Will the XJ600S Diversion/Seca 2 be a classic bike?

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Crimson
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Will the XJ600S Diversion/Seca 2 be a classic bike?

Post by Crimson » Thu May 11, 2017 2:29 pm

I was wondering about this. It seems that lots of people are turning these into cafe racers and streetfighters, and although such mods aren't to my taste, their owners have every right to do them. However, if the bike will be a classic one day, then those converted ones won't benefit from classic bike price inflation, as the number of unmodified bikes that still work will reduce over time. What do you think? Is it a reasonable expectation that this bike will become a classic in the same way as the original XJ600? I think it might.. On the other hand, perhaps it's silly to think that, and those people who rat, streetfighter, chop and bob, etc. have the right idea. I must say, in the short time I've owned this bike, it's grown on me a lot. It seems to be designed by people, not just robots. It's looking nicely anachronistic now, but on the other hand, back in the day (in the UK) it was just a commuter and courier hack. What's going to happen? What are your thoughts?
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Re: Will the XJ600S Diversion/Seca 2 be a classic bike?

Post by kk600cc » Fri May 12, 2017 12:37 am

In the uk I don't think the 600 divvy will ever be a in demand classic the 900 divvy maybe. I use to do a lot with honda cx's in fact sold my last one after restoring it then got the divvy, most cafe conversions are looking for a cheap good reliable bike were the engine looks good in the frame as the base the honda cx500 use to be first choice but they now cost so much others naturally come though. In the uk the 600 divvy is put down buy press etc as dull boring etc but it does just what it was supposed to do, so the 600 divvy makes a good base to make your own cafe racer etc were it's not all just about how fast your bike is. As for me I will keep mine in standard trim and just do any mod's touches to suit me and enjoy the ride I have, if was looking at thinking what it will be worth as classic then everything on the bike would have to be kept as it left factory exhaust's,paint,screen etc.If I ever had an off and it was just cosmetic damage then I would be inclined to make some sort of survival rat type bike. In the end the bike is for you and you should do what you get the most out of and if that's chop, cafe, rat,street etc then that's great there still on the road with the riders enjoying their little xj600.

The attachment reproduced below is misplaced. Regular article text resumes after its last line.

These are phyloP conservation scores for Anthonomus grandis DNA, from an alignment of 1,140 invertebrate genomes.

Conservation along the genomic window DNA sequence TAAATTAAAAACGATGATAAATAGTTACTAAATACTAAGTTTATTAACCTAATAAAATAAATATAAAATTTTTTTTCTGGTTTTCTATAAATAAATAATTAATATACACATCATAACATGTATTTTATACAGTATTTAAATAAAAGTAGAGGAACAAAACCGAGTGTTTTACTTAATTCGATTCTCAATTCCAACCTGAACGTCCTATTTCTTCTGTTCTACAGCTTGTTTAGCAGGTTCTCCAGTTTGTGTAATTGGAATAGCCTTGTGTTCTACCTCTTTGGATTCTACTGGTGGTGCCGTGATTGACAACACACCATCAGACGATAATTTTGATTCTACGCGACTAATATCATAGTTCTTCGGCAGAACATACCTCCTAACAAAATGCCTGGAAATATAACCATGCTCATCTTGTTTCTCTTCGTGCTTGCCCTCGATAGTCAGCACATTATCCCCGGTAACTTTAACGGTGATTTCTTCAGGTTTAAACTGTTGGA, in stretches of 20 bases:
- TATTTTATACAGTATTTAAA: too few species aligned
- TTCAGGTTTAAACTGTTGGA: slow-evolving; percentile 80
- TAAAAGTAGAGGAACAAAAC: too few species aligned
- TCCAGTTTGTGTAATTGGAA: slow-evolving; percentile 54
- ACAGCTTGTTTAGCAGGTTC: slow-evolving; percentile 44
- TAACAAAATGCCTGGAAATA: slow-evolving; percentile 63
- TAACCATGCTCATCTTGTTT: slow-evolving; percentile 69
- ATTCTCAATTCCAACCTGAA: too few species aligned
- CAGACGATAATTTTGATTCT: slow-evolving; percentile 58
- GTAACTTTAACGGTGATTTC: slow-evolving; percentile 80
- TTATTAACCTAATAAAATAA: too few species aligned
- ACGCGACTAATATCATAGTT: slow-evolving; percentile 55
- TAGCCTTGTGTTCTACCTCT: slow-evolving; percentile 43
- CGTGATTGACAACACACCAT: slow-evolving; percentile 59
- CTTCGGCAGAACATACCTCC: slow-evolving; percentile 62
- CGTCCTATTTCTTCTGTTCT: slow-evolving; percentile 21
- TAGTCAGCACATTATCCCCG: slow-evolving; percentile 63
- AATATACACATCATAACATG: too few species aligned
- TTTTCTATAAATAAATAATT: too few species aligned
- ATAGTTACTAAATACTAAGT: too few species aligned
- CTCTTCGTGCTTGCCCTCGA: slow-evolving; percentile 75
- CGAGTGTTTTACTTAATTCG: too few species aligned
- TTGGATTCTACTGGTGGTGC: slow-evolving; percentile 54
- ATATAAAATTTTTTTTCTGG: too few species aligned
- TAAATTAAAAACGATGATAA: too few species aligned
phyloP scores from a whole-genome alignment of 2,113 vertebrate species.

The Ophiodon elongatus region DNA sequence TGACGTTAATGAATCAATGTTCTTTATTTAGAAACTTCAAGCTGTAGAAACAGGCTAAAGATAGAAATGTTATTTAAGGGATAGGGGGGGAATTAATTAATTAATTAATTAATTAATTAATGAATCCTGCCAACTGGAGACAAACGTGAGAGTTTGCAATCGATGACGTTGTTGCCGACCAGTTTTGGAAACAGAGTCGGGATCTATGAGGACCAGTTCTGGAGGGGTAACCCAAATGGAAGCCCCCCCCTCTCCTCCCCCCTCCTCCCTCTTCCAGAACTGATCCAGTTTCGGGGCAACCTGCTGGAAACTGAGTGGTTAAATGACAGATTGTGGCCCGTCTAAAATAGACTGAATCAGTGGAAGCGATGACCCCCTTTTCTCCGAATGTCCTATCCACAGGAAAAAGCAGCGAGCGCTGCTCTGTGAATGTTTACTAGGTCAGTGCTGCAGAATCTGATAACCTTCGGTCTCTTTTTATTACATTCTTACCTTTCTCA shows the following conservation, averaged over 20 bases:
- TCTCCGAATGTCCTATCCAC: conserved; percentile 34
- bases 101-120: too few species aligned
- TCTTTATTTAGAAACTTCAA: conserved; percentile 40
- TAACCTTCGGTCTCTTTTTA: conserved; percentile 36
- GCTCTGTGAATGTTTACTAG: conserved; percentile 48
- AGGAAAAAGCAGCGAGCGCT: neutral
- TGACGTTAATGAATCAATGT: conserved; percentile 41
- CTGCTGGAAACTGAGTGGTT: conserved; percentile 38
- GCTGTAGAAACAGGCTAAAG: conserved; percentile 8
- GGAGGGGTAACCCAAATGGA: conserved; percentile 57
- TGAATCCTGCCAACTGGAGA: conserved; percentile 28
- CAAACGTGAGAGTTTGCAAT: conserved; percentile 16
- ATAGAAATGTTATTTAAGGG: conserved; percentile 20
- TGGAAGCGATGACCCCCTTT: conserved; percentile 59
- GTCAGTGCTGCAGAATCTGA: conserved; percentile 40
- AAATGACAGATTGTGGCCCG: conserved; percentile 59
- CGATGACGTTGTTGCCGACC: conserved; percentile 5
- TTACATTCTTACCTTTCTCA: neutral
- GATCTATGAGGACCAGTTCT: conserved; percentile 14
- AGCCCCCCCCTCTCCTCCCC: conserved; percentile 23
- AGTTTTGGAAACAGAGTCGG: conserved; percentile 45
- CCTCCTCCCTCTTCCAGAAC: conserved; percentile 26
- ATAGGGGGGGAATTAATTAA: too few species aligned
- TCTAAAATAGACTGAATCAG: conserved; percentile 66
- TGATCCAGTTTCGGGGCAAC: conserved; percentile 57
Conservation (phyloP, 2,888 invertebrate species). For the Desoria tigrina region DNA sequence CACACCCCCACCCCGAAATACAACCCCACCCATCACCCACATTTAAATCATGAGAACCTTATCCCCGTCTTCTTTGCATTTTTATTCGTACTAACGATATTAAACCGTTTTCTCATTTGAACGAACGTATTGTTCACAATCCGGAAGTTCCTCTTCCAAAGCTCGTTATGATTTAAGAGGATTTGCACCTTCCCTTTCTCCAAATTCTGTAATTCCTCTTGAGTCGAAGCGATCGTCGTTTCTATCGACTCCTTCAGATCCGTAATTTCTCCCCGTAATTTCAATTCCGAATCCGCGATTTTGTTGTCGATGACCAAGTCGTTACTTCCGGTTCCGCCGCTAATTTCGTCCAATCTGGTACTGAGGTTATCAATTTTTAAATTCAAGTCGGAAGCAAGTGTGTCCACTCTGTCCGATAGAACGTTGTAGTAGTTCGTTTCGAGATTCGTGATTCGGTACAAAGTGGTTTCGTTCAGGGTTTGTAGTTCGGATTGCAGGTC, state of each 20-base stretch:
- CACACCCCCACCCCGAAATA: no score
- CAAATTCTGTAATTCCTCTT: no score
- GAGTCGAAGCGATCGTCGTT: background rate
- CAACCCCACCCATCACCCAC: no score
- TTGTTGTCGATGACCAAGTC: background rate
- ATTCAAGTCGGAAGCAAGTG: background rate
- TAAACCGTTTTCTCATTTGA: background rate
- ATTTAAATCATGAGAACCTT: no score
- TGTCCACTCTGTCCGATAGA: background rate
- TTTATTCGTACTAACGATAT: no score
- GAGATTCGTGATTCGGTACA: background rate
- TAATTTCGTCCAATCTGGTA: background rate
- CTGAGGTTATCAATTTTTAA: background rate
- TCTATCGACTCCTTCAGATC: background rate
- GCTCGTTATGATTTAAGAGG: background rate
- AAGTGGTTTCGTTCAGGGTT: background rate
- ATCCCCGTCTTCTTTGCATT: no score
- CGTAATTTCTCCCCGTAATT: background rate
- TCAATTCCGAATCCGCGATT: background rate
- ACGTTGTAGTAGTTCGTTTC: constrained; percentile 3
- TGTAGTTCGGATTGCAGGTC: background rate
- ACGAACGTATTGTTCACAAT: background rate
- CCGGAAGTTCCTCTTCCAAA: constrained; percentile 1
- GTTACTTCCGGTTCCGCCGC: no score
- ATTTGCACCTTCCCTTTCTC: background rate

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Re: Will the XJ600S Diversion/Seca 2 be a classic bike?

Post by Crimson » Fri May 12, 2017 7:59 am

Good thinking. So conservation isn't anything to worry about.. By the time I've rebuilt all the functional stuff on mine, I can think about a respray in a non-standard colour then.
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Re: Will the XJ600S Diversion/Seca 2 be a classic bike?

Post by fateddy » Tue May 16, 2017 8:40 pm

The XJ600 is probably about as likely to be a classic as say a Toyota Camry. They're neither interesting enough on their own (like the CB550 Four) nor ubiquitous enough (like the Honda Super Cub). They're pretty firmly in the middle of just about every scale you could measure a motorbike on.

None of which makes them less of a bike, of course. I just don't think they have what it takes to make an icon.
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Re: Will the XJ600S Diversion/Seca 2 be a classic bike?

Post by Crimson » Wed May 17, 2017 3:29 am